February 20, 2019
April 22, 2018
July 22, 2014
“This is Gina - she runs a free trade company!”
“No, no, actually, I run a fair trade company.”
“Oh… what’s the difference? Aren’t they the same?”
Ohhh boy. Today we’re going to clean up one of the biggest misconceptions we butt up against frequently in our work with Global Groove Life.
The conversation above is one we have pretty often, and it’s a mistake that even the most well-meaning people make, without even realising they’re doing it. Every so often, someone will refer to what we do as free trade, rather than fair trade.
And I get it - it’s confusing! The phrases are really similar. Thing is though, they mean really different things. Really different things.
Free Trade is defined as:
“The unrestricted sale and purchase of goods and services between countries without the imposition of constraints such as tariffs, duties and quotas.”
Fair Trade is defined as:
“A movement whose goal is to help producers in developing countries to get a fair price for their products so as to reduce poverty, provide for the ethical treatment of workers and farmers, and promote environmentally sustainable practices.”
These are both economic systems focused on the purchase and sale of products between countries or communities. But one is focused on profits, and one is focused on people.
Free trade agreements are generally employed by the governments of wealthy nations when dealing with the governments of developing nations.
These agreements generally remove the barriers to countries doing business, such as high import taxes or price controls that might otherwise come into play.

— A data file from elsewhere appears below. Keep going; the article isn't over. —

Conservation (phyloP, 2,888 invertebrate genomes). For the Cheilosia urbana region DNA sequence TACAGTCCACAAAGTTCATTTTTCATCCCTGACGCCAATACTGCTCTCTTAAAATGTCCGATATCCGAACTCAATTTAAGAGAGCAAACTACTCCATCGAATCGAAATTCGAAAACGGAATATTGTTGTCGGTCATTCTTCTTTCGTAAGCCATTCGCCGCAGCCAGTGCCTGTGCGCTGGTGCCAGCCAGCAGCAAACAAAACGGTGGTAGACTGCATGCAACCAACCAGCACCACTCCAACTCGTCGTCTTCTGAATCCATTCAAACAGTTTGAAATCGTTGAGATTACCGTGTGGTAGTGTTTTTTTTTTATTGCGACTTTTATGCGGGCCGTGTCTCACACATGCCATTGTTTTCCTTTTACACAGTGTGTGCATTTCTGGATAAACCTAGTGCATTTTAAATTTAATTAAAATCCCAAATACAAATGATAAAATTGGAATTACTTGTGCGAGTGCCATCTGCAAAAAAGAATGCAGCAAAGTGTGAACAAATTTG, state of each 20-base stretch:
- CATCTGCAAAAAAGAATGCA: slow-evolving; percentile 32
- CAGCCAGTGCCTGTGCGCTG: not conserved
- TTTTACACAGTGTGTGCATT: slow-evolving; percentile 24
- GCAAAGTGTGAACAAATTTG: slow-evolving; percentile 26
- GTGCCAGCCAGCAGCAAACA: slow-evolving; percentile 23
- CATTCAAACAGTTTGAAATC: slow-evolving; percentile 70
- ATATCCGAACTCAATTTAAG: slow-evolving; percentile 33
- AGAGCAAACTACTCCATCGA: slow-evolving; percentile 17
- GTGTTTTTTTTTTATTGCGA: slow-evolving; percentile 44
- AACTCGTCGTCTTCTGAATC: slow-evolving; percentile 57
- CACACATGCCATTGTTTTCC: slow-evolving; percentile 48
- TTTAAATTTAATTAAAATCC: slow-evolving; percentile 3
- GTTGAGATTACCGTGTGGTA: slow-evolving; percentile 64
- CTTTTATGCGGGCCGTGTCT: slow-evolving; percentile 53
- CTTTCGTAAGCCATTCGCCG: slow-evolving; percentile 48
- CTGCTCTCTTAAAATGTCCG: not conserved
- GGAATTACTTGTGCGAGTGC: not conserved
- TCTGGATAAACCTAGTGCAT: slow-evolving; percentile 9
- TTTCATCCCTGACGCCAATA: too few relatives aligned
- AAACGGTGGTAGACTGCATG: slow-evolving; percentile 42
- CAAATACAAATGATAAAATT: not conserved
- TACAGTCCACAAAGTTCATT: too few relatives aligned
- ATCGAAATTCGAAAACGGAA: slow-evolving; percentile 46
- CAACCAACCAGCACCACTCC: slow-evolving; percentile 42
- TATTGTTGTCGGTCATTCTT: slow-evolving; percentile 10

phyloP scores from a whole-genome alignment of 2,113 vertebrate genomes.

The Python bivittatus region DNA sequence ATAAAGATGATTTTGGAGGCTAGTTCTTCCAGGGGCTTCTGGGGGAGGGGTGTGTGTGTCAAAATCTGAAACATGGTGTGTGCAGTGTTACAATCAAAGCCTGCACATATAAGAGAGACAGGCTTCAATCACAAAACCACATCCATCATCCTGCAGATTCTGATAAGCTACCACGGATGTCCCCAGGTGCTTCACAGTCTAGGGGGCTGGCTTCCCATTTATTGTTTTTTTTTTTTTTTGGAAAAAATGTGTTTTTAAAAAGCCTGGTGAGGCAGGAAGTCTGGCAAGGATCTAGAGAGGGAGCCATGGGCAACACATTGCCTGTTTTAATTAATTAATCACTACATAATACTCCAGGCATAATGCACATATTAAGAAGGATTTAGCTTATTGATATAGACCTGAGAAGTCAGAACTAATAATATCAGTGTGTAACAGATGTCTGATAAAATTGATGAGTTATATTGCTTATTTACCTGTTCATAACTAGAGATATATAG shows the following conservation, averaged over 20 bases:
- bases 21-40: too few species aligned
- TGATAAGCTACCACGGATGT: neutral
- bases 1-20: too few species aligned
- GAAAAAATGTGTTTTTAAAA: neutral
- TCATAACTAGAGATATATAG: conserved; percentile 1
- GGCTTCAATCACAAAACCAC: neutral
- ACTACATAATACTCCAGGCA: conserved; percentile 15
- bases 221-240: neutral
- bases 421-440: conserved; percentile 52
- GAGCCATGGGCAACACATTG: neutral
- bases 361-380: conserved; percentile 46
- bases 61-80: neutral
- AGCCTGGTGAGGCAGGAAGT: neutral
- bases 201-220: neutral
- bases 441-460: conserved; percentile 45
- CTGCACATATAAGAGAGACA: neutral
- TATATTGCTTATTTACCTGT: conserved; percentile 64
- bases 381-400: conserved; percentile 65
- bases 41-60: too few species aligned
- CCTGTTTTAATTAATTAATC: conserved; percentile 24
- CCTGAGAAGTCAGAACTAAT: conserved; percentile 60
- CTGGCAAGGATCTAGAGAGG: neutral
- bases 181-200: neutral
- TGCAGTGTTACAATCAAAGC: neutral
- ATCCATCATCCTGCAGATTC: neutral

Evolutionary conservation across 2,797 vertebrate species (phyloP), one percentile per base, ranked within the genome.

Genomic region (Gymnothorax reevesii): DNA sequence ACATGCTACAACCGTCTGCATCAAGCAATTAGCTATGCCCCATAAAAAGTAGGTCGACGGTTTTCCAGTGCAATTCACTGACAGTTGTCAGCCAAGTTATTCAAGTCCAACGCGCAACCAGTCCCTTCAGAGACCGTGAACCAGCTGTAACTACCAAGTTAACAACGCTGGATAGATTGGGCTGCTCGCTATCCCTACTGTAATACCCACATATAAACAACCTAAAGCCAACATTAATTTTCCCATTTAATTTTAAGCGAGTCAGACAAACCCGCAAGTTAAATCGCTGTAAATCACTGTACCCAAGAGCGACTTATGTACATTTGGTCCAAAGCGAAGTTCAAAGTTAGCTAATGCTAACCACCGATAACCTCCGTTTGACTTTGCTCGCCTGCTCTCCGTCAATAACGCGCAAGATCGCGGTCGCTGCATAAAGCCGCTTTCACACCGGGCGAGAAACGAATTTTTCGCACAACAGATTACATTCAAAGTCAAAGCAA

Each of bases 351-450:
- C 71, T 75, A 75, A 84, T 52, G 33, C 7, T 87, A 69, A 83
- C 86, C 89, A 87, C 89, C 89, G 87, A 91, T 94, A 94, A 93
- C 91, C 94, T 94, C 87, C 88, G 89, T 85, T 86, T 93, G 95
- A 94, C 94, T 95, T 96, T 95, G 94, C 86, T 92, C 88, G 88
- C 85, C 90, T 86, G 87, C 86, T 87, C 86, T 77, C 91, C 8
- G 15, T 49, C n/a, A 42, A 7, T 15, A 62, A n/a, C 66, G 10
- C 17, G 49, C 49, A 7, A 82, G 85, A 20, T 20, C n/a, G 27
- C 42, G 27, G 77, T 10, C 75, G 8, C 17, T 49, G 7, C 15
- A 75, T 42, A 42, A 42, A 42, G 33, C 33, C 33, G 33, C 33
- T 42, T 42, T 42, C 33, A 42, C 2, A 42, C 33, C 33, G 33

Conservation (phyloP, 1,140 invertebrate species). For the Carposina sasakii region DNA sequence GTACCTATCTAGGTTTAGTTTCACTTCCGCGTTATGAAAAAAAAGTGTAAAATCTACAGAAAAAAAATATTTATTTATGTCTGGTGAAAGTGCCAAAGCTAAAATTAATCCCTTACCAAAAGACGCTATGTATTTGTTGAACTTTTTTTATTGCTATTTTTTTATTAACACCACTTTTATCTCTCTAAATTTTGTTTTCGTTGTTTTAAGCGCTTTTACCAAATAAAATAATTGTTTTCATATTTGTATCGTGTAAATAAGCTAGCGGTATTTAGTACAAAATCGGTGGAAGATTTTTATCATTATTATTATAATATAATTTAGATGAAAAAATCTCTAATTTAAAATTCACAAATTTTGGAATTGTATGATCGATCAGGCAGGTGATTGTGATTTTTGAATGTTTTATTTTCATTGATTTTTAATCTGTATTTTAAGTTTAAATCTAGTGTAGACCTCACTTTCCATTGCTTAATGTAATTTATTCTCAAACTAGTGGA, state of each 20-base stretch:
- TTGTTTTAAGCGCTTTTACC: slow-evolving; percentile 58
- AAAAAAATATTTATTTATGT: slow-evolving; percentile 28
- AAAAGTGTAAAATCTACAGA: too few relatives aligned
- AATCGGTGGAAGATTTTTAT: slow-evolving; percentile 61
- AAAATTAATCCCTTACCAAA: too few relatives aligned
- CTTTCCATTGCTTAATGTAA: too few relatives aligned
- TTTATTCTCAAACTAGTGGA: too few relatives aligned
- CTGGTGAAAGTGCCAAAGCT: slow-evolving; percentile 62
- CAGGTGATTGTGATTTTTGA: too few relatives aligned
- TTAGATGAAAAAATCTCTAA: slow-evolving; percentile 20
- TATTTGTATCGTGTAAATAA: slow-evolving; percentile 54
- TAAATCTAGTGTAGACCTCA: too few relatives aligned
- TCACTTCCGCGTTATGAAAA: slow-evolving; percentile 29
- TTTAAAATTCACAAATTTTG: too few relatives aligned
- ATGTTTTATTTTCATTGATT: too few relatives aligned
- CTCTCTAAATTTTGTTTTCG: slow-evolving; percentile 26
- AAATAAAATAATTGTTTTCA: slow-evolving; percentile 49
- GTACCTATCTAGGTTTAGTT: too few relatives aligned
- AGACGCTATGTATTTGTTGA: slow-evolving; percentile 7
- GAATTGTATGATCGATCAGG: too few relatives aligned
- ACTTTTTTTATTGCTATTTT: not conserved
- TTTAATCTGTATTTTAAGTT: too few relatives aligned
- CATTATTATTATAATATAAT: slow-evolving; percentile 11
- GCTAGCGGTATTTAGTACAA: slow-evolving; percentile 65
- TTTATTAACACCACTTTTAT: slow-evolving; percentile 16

Proponents of free trade believe that businesses should succeed or fail based on whether they can compete in the marketplace. They believe that each business should be capable of meeting the demands of its customer base, and stay ahead of its competitors, without needing any special government involvement to protect workers or regulate practices.
The principle at work here is that a voluntary exchange between the business, their customers and their workers will ultimately result in fairness for all involved.
Fair Trade is about doing business ethically. Its main concern is about the end producer: how they are treated and how their resources are managed, rather than whether the government of their country is being charged export taxes on their products.
Proponents of Fair Trade argue that trade between developed countries and developing countries is skewed in favour of the developed country. They believe trade should take place on more equitable terms, with mutual advantage resulting for both parties.
Fair Trade aims to pay producers (such as farmers, tailors and jewelers) a living wage; that is, a wage that enables them to live comfortably in their community, instead of living hand to mouth despite doing demanding and time-consuming work. This stands in direct contrast to the free trade model, where paying the producer less is an acceptable way of increasing a company’s total revenue.
According to Fairtrade.org, free trade introduces an exploitative mechanism which impoverishes those in the Third World: